With the critically acclaimed Sin in the Second City, best-selling author Karen Abbott “pioneered sizzle history” (USA Today). Now she returns with the gripping and expansive story of America’s coming-of-age—told through the extraordinary life of Gypsy Rose Lee and the world she survived and conquered.
America in the Roaring Twenties. Vaudeville was king. Talking pictures were only a distant flicker. Speakeasies beckoned beyond dimly lit doorways; money flowed fast and free. But then, almost overnight, the Great Depression leveled everything. When the dust settled, Americans were primed for a star who could distract them from grim reality and excite them in new, unexpected ways. Enter Gypsy Rose Lee, a strutting, bawdy, erudite stripper who possessed a preternatural gift for delivering exactly what America needed.
With her superb narrative skills and eye for compelling detail, Karen Abbott brings to vivid life an era of ambition, glamour, struggle, and survival. Using exclusive interviews and never-before-published material, she vividly delves into Gypsy’s world, including her intensely dramatic triangle relationship with her sister, actress June Havoc, and their formidable mother, Rose, a petite but ferocious woman who seduced men and women alike and literally killed to get her daughters on the stage.
American Rose chronicles their story, as well as the story of the four scrappy and savvy showbiz brothers from New York City who would pave the way for Gypsy Rose Lee’s brand of burlesque. Modeling their shows after the glitzy, daring reviews staged in the theaters of Paris, the Minsky brothers relied on grit, determination, and a few tricks that fell just outside the law—and they would shape, and ultimately transform, the landscape of American entertainment.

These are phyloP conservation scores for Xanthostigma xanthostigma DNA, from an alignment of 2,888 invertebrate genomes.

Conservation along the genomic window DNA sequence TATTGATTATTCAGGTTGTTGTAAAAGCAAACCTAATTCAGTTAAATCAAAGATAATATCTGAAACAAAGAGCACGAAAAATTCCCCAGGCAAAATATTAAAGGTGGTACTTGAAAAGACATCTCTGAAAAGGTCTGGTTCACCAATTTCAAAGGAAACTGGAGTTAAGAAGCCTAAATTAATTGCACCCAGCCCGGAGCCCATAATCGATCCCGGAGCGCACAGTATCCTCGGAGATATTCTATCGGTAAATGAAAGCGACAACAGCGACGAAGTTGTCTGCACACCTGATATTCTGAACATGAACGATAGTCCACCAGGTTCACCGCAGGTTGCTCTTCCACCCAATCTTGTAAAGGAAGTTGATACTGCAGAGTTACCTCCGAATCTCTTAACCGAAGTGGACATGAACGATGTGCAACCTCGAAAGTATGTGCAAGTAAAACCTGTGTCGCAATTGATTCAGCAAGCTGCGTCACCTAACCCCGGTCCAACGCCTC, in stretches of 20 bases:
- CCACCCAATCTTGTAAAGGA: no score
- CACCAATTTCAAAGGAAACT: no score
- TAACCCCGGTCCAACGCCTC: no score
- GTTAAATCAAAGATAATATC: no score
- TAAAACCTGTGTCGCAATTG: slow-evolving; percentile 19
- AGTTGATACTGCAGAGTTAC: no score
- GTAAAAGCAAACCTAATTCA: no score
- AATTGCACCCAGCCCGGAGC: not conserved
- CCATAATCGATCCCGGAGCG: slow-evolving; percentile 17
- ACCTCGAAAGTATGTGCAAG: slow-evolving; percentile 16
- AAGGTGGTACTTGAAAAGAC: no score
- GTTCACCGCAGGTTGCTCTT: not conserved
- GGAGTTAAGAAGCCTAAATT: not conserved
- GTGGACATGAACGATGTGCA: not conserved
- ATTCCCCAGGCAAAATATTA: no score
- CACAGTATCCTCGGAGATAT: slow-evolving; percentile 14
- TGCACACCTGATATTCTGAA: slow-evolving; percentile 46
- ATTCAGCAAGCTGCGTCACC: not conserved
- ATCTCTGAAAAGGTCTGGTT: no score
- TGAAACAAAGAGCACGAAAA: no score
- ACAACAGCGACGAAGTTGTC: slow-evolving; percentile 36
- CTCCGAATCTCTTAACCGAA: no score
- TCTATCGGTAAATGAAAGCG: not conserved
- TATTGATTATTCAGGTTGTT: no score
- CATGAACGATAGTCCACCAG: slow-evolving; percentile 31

©2010 Karen Abbott (P)2010 Random House
“A delicious history . . . a lush love letter to the underworld . . . [Abbott] describes the Levee’s characters in such detail that it’s easy to mistake this meticulously researched history for literary fiction.” (The New York Times Book Review)
“[Abbott’s] research enables the kind of vivid description à la fellow journalist Erik Larson’s The Devil in the White City that makes what could be a dry historic account an intriguing read.” (The Seattle Times)
“[A] satisfyingly lurid tale . . . Change the hemlines, add 100 years, and the book could be filed under current affairs.” (USA Today)
Life long fan of the mystery story. I like books where something actually happens, so history and biography are favorites of mine also. I also think that even good books are improved tremendously when an actor performs the narration.
It's a good biography, but difficult to listen to because of the time shifts. The author moves back & forth through the highlights of a very busy and very short life and it's difficult to keep track of marriages, performances and relationships because of the time jumping.
Be sure to view YouTube with videos of Gypsy Rose Lee performing (very G rated, but very interesting) and go to the book's website to see photos of Tough Rose and Baby June
I guess so depending on friend.
I have and like her books.
She did a great job on all of them as always!
It was a little too long for me. Could have been told in less time leaving out a lot of repetition.
It's very intense at times. Her relationship with her mother even to her mother's death was very volatile. It was sad when her mother died.
What a great peek into the depths of vaudeville, burlesque, the 20th c American economy and social mores, and what life was like before the development of pervasive psychological and psychiatric literacy. While parts of this story are very tragic, Gypsy Rose Lee's spirit and the portrait of her clearly borderline personality mother are fascinating. Very well narrated.
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